Bluebells may be the epitome of British woodland, but many British gardeners are exasperated by their proliferation in unwanted areas of the garden.
The English bluebell’s ubiquitous presence in springtime, coupled with its propensity to spread rapidly could mean trouble for anyone not prepared for its invasiveness.
The Wildlife Trust’s website, states that native English bluebell (Hyacinthoides non-scripta) has been protected by law since 1988, through its listing in The Wildlife and Countryside Act (1981). The law makes it illegal to collect bulbs from the wild for sale. Moreover, in England and Wales if you don’t own the land they grow on, it is illegal to dig up the bulbs for any purpose, although you may pick the leaves, flowers or seeds for your own use. However, in Scotland, you may not take any part of the plant.
The larger Spanish bluebell (Hyacinthoides hispanica) is not protected by English law, and whilst very similar to the English bluebell, its ability to hybridise with the native English bluebell (forming the hybrid Hyacinthoides massartiana) could potentially extinguish the English bluebell altogether.
The Bluebell as a Pest
Don’t get me wrong. The bluebell flower, in its native woodlands, is absolutely glorious, forming a hazy blue carpet during late April and May. They prefer shady, moist conditions and so woodlands are the ideal habitat. Unfortunately, it seems that a shady spot in the garden is also the perfect home for bluebells.
However, the bluebell’s ability to multiply at a staggering rate using underground runners, and its free self-seeding, means that many average-sized British gardens are over-run with them within a few years. Whilst they are undeniably pretty, Bluebells encroaching on manicured lawns and carefully planted herbaceous borders can become more than a nuisance. Let them be at your peril, as they will soon take over the whole garden, swamping lawns and other plants.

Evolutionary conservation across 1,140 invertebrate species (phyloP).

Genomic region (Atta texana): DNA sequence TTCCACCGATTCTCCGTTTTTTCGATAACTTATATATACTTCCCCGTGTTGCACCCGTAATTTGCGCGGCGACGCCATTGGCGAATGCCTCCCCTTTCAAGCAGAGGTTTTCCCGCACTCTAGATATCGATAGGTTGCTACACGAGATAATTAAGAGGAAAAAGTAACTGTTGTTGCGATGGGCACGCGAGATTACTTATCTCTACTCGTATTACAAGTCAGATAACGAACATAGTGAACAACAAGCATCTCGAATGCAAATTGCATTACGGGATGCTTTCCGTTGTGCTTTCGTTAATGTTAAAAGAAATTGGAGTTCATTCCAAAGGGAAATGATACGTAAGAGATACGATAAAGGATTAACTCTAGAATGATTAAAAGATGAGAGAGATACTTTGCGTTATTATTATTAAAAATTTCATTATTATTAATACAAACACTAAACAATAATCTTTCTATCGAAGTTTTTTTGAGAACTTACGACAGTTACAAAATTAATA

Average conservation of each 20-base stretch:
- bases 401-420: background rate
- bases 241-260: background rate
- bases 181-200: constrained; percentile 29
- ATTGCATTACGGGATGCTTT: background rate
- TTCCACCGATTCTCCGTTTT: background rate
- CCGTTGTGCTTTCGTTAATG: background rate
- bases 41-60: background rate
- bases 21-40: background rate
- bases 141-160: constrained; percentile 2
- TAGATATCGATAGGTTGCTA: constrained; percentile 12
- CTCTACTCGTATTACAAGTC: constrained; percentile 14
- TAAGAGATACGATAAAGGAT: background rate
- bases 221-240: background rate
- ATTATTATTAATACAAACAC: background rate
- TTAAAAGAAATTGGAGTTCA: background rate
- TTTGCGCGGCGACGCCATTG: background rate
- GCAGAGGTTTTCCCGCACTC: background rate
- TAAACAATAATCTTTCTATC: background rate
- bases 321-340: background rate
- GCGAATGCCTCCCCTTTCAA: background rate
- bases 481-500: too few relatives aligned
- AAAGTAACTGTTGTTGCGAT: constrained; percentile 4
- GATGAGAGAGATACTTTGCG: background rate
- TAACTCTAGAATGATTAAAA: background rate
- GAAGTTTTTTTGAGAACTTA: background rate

How to Get Rid of Bluebells
Regrettably, there is no easy answer to this problem. According to the Royal Horticultural Society’s website, weedkiller is not effective in getting rid of bluebells. Instead, they recommend digging out the bluebells, complete with bulbs and underground runners. This is not as simple as it sounds. Bluebell bulbs can be notoriously deep – up to a foot down – and it is exasperating putting a fork into the ground to its full length, easing back the earth only to see the bluebell flowers and leaves slip between the forks, still firmly rooted in the ground. It is then a case of digging deeper with a hand fork until you have located the bulbs – and prising them out with your fingers and hand fork. The photograph at the end of this article illustrates just how deep the bulbs can be, bearing in mind that it is only the dark green leaves and flowers that appear above ground level.
I have also found they often embed themselves in the root systems of other plants. In this instance, using the trusty garden fork again, lift the earth around the offending plant, preferably whilst the earth is damp, so that you can ease the bulbs out without too much disturbance to surrounding root systems. The RHS also warns not to put them in with normal compost for two years, and from my own experience I wish I had known this advice before I threw mine into the compost heap.
Like other perennial weeds, they are very difficult to eradicate. You can comfort yourself with the knowledge that they only appear once a year and when they do, that it really is just a case of trying to keep their numbers down as best you can. If you haven’t got bluebells in your garden, and you are thinking of doing so, it may be worth considering planting them in pots.